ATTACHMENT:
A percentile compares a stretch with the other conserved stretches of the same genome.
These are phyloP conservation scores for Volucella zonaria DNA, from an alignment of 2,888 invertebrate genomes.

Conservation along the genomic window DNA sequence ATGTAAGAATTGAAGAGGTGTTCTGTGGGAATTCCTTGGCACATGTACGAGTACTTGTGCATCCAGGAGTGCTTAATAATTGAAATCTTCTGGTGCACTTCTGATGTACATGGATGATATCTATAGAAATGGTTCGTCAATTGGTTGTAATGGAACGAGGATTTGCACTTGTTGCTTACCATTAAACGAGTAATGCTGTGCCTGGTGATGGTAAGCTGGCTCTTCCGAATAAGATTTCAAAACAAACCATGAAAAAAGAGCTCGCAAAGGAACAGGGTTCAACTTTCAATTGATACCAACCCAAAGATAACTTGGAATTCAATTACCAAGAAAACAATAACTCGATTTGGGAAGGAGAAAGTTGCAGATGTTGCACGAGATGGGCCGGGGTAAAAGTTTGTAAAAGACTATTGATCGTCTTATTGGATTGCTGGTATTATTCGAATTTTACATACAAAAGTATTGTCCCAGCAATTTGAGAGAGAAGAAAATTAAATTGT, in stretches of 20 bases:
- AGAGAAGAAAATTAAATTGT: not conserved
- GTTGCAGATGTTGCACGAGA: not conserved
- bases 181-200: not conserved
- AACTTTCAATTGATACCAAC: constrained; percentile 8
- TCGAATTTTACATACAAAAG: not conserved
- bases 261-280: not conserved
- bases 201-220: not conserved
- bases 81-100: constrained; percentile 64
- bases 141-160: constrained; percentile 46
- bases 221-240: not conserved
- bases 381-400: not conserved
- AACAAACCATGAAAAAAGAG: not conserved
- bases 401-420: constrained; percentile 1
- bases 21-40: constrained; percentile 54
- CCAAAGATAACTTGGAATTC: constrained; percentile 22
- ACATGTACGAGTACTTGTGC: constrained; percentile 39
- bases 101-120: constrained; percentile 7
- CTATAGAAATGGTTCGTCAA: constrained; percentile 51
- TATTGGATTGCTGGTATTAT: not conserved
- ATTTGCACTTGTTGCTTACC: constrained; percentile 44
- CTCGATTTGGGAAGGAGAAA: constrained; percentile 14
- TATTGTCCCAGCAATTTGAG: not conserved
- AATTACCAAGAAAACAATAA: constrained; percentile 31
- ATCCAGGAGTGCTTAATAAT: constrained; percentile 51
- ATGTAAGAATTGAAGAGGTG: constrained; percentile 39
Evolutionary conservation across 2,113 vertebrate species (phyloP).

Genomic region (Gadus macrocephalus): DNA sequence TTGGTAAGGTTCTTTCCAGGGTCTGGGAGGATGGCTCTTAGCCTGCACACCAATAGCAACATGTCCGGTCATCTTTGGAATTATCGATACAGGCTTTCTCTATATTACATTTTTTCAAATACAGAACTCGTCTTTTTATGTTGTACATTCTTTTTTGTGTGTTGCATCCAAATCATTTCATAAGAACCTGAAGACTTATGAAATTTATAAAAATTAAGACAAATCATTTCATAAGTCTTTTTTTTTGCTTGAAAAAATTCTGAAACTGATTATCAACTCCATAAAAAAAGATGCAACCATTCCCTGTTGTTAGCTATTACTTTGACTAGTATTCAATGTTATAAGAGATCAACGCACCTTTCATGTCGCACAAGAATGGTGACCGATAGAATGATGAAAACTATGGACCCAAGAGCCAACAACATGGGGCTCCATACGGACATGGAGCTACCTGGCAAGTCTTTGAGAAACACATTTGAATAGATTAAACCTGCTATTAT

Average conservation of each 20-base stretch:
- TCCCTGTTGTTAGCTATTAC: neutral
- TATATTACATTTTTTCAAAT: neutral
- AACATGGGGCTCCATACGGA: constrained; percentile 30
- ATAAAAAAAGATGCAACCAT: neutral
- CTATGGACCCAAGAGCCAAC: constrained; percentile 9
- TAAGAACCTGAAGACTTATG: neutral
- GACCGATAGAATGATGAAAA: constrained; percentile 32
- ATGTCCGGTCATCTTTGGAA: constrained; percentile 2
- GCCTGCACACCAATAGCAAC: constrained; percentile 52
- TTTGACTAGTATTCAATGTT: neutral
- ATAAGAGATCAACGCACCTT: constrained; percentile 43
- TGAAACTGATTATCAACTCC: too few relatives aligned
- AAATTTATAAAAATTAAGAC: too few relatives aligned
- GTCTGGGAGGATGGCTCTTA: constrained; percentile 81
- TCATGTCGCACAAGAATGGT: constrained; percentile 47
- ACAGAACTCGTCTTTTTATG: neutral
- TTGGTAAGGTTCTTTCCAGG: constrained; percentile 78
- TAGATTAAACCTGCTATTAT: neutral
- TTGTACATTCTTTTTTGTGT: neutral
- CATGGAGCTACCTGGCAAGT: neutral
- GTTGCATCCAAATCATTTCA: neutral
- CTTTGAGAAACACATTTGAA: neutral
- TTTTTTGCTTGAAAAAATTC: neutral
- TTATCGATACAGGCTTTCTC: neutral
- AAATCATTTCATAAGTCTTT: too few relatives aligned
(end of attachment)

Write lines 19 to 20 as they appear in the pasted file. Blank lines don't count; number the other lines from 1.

- ACATGTACGAGTACTTGTGC: constrained; percentile 39
- bases 101-120: constrained; percentile 7